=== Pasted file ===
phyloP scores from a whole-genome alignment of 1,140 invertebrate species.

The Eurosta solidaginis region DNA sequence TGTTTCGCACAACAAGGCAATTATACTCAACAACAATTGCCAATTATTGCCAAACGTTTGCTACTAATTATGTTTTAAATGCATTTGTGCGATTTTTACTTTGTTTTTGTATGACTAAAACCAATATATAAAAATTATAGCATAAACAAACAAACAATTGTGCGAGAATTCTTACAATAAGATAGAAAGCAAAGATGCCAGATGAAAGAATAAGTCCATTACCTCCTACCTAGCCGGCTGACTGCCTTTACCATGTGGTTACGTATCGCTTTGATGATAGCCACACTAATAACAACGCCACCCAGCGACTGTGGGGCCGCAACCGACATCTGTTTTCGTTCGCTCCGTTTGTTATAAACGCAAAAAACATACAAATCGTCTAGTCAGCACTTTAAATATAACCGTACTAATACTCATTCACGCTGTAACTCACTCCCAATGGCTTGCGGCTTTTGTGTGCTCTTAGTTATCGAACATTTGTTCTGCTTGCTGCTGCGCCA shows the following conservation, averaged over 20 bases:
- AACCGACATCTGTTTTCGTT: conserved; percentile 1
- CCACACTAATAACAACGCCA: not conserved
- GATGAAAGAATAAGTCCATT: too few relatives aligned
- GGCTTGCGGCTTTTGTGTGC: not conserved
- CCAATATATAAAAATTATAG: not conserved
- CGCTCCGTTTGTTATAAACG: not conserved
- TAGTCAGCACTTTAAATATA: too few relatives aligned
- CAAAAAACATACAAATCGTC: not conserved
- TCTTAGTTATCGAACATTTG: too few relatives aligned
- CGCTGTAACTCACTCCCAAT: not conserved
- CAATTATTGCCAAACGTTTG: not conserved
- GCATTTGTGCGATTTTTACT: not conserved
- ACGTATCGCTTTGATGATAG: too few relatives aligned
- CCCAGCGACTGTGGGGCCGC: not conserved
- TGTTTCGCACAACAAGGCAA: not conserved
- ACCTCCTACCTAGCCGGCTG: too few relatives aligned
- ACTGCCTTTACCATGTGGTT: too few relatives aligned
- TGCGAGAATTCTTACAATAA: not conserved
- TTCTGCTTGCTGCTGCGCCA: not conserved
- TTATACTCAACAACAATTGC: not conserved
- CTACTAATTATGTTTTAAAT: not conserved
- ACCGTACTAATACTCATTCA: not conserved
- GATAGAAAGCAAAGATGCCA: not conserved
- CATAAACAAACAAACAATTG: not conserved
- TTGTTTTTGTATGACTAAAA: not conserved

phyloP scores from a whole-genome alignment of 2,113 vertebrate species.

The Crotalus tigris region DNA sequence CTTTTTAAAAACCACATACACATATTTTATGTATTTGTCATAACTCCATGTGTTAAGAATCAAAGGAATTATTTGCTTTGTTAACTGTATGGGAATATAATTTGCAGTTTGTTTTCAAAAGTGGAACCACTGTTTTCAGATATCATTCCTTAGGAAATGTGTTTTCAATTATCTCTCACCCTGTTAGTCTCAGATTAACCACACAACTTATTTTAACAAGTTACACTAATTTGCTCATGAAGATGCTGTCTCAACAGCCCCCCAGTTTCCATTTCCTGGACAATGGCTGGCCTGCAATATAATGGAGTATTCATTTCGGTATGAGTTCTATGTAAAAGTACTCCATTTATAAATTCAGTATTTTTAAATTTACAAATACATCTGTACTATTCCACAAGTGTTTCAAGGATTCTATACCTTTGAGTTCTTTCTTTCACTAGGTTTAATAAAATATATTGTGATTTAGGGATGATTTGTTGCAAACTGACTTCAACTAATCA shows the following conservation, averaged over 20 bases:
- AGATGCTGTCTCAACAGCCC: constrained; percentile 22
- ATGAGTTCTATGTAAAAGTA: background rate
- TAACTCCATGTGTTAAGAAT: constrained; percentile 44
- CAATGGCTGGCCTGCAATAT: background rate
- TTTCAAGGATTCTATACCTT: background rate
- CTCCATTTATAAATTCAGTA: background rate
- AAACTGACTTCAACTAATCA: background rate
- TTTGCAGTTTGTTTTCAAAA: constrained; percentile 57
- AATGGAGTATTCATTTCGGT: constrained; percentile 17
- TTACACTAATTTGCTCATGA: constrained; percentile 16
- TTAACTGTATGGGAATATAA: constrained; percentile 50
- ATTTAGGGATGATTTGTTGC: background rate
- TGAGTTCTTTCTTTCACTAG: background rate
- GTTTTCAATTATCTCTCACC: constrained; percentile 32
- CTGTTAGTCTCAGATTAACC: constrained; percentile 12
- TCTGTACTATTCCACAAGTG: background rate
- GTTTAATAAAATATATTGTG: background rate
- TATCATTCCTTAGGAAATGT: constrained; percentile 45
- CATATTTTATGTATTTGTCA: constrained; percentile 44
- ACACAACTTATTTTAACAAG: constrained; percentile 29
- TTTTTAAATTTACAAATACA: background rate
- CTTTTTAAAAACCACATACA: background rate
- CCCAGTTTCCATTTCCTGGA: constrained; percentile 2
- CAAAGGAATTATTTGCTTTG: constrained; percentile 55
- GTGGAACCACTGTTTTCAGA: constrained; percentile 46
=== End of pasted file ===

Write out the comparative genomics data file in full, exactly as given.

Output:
phyloP scores from a whole-genome alignment of 1,140 invertebrate species.

The Eurosta solidaginis region DNA sequence TGTTTCGCACAACAAGGCAATTATACTCAACAACAATTGCCAATTATTGCCAAACGTTTGCTACTAATTATGTTTTAAATGCATTTGTGCGATTTTTACTTTGTTTTTGTATGACTAAAACCAATATATAAAAATTATAGCATAAACAAACAAACAATTGTGCGAGAATTCTTACAATAAGATAGAAAGCAAAGATGCCAGATGAAAGAATAAGTCCATTACCTCCTACCTAGCCGGCTGACTGCCTTTACCATGTGGTTACGTATCGCTTTGATGATAGCCACACTAATAACAACGCCACCCAGCGACTGTGGGGCCGCAACCGACATCTGTTTTCGTTCGCTCCGTTTGTTATAAACGCAAAAAACATACAAATCGTCTAGTCAGCACTTTAAATATAACCGTACTAATACTCATTCACGCTGTAACTCACTCCCAATGGCTTGCGGCTTTTGTGTGCTCTTAGTTATCGAACATTTGTTCTGCTTGCTGCTGCGCCA shows the following conservation, averaged over 20 bases:
- AACCGACATCTGTTTTCGTT: conserved; percentile 1
- CCACACTAATAACAACGCCA: not conserved
- GATGAAAGAATAAGTCCATT: too few relatives aligned
- GGCTTGCGGCTTTTGTGTGC: not conserved
- CCAATATATAAAAATTATAG: not conserved
- CGCTCCGTTTGTTATAAACG: not conserved
- TAGTCAGCACTTTAAATATA: too few relatives aligned
- CAAAAAACATACAAATCGTC: not conserved
- TCTTAGTTATCGAACATTTG: too few relatives aligned
- CGCTGTAACTCACTCCCAAT: not conserved
- CAATTATTGCCAAACGTTTG: not conserved
- GCATTTGTGCGATTTTTACT: not conserved
- ACGTATCGCTTTGATGATAG: too few relatives aligned
- CCCAGCGACTGTGGGGCCGC: not conserved
- TGTTTCGCACAACAAGGCAA: not conserved
- ACCTCCTACCTAGCCGGCTG: too few relatives aligned
- ACTGCCTTTACCATGTGGTT: too few relatives aligned
- TGCGAGAATTCTTACAATAA: not conserved
- TTCTGCTTGCTGCTGCGCCA: not conserved
- TTATACTCAACAACAATTGC: not conserved
- CTACTAATTATGTTTTAAAT: not conserved
- ACCGTACTAATACTCATTCA: not conserved
- GATAGAAAGCAAAGATGCCA: not conserved
- CATAAACAAACAAACAATTG: not conserved
- TTGTTTTTGTATGACTAAAA: not conserved

phyloP scores from a whole-genome alignment of 2,113 vertebrate species.

The Crotalus tigris region DNA sequence CTTTTTAAAAACCACATACACATATTTTATGTATTTGTCATAACTCCATGTGTTAAGAATCAAAGGAATTATTTGCTTTGTTAACTGTATGGGAATATAATTTGCAGTTTGTTTTCAAAAGTGGAACCACTGTTTTCAGATATCATTCCTTAGGAAATGTGTTTTCAATTATCTCTCACCCTGTTAGTCTCAGATTAACCACACAACTTATTTTAACAAGTTACACTAATTTGCTCATGAAGATGCTGTCTCAACAGCCCCCCAGTTTCCATTTCCTGGACAATGGCTGGCCTGCAATATAATGGAGTATTCATTTCGGTATGAGTTCTATGTAAAAGTACTCCATTTATAAATTCAGTATTTTTAAATTTACAAATACATCTGTACTATTCCACAAGTGTTTCAAGGATTCTATACCTTTGAGTTCTTTCTTTCACTAGGTTTAATAAAATATATTGTGATTTAGGGATGATTTGTTGCAAACTGACTTCAACTAATCA shows the following conservation, averaged over 20 bases:
- AGATGCTGTCTCAACAGCCC: constrained; percentile 22
- ATGAGTTCTATGTAAAAGTA: background rate
- TAACTCCATGTGTTAAGAAT: constrained; percentile 44
- CAATGGCTGGCCTGCAATAT: background rate
- TTTCAAGGATTCTATACCTT: background rate
- CTCCATTTATAAATTCAGTA: background rate
- AAACTGACTTCAACTAATCA: background rate
- TTTGCAGTTTGTTTTCAAAA: constrained; percentile 57
- AATGGAGTATTCATTTCGGT: constrained; percentile 17
- TTACACTAATTTGCTCATGA: constrained; percentile 16
- TTAACTGTATGGGAATATAA: constrained; percentile 50
- ATTTAGGGATGATTTGTTGC: background rate
- TGAGTTCTTTCTTTCACTAG: background rate
- GTTTTCAATTATCTCTCACC: constrained; percentile 32
- CTGTTAGTCTCAGATTAACC: constrained; percentile 12
- TCTGTACTATTCCACAAGTG: background rate
- GTTTAATAAAATATATTGTG: background rate
- TATCATTCCTTAGGAAATGT: constrained; percentile 45
- CATATTTTATGTATTTGTCA: constrained; percentile 44
- ACACAACTTATTTTAACAAG: constrained; percentile 29
- TTTTTAAATTTACAAATACA: background rate
- CTTTTTAAAAACCACATACA: background rate
- CCCAGTTTCCATTTCCTGGA: constrained; percentile 2
- CAAAGGAATTATTTGCTTTG: constrained; percentile 55
- GTGGAACCACTGTTTTCAGA: constrained; percentile 46